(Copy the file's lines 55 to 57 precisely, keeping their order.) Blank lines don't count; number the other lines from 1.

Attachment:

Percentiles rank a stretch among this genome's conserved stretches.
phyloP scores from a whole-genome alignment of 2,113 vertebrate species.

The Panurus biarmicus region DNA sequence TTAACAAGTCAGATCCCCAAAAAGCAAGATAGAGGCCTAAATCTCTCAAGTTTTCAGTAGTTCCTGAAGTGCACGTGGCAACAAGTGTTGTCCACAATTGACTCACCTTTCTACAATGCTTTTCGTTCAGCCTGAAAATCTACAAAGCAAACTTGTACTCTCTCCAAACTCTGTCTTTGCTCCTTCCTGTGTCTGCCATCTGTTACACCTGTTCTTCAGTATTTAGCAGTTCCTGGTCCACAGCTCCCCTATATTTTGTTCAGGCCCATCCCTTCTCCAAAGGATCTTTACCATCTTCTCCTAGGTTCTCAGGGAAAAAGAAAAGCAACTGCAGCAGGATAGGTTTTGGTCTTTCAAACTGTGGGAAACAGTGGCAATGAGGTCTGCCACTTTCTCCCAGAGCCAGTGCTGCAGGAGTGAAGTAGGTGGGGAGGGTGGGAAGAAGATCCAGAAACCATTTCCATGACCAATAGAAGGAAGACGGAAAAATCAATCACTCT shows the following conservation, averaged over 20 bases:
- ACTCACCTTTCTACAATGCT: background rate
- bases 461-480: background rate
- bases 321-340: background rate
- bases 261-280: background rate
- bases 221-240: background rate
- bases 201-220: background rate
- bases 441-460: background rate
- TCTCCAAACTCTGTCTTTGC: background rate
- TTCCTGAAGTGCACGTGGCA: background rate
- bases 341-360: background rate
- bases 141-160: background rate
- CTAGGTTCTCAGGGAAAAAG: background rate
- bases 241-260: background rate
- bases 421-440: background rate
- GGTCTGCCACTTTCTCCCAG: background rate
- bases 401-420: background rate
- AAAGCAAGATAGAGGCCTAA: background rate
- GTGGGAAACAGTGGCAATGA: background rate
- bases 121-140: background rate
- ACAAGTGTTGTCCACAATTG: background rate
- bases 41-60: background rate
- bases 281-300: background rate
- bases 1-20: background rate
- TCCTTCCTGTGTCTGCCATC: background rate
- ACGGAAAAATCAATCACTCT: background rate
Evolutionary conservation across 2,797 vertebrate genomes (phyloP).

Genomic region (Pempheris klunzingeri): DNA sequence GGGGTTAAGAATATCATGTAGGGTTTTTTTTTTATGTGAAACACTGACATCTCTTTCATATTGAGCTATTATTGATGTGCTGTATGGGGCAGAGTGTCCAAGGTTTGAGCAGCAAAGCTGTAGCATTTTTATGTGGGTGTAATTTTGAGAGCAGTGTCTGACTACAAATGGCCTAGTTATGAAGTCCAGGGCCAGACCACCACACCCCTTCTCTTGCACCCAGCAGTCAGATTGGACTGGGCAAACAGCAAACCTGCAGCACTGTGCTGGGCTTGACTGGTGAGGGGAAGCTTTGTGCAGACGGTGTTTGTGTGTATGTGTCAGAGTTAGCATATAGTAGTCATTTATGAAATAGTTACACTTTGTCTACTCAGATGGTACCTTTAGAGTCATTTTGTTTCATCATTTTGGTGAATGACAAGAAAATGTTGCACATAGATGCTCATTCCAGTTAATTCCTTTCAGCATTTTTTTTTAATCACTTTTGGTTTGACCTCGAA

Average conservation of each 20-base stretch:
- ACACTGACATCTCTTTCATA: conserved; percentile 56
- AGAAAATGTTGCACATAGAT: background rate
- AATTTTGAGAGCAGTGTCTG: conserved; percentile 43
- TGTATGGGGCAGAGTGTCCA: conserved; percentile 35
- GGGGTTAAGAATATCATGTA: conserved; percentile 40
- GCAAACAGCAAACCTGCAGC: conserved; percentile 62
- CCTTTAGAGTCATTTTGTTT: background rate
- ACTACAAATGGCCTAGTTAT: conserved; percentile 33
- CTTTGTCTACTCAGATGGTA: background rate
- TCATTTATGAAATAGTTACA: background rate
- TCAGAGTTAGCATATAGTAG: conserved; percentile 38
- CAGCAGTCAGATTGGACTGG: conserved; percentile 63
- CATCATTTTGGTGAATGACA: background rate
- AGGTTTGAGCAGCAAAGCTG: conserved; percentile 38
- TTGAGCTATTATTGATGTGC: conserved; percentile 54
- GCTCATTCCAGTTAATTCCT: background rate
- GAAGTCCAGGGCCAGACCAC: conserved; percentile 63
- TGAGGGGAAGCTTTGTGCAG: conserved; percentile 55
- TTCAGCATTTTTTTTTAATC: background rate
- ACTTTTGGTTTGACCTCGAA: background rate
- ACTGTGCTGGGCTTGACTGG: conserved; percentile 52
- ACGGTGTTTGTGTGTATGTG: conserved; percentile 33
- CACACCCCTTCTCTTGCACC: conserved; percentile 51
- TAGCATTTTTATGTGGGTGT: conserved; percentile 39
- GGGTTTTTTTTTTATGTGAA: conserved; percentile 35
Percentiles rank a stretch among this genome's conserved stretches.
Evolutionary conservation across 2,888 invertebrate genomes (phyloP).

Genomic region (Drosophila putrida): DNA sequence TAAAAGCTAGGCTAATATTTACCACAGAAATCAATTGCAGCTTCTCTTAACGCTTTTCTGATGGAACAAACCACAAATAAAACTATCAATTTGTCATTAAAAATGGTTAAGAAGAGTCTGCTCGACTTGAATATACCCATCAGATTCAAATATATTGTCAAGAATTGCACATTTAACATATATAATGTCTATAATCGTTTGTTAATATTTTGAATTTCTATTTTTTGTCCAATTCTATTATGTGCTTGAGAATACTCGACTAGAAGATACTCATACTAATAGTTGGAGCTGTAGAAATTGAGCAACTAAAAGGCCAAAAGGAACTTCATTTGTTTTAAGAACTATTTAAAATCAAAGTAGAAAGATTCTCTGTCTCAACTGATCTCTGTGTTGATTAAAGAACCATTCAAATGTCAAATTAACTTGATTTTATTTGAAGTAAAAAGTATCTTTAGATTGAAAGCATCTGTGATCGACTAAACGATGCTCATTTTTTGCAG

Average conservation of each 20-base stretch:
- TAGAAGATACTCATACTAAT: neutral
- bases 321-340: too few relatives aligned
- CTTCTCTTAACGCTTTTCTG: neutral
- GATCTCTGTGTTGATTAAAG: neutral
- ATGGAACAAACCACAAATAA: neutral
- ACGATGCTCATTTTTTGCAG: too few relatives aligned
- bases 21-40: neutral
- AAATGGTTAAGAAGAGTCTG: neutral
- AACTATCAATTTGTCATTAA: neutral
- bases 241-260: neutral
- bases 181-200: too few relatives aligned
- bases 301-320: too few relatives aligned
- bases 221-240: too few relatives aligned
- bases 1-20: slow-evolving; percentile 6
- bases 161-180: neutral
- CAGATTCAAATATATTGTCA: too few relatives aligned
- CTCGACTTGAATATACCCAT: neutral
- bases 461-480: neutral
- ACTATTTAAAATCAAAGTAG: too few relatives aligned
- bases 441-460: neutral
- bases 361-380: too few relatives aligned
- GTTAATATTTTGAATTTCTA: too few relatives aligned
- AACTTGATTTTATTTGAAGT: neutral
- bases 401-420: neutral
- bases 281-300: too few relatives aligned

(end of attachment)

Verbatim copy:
- TAGCATTTTTATGTGGGTGT: conserved; percentile 39
- GGGTTTTTTTTTTATGTGAA: conserved; percentile 35
Percentiles rank a stretch among this genome's conserved stretches.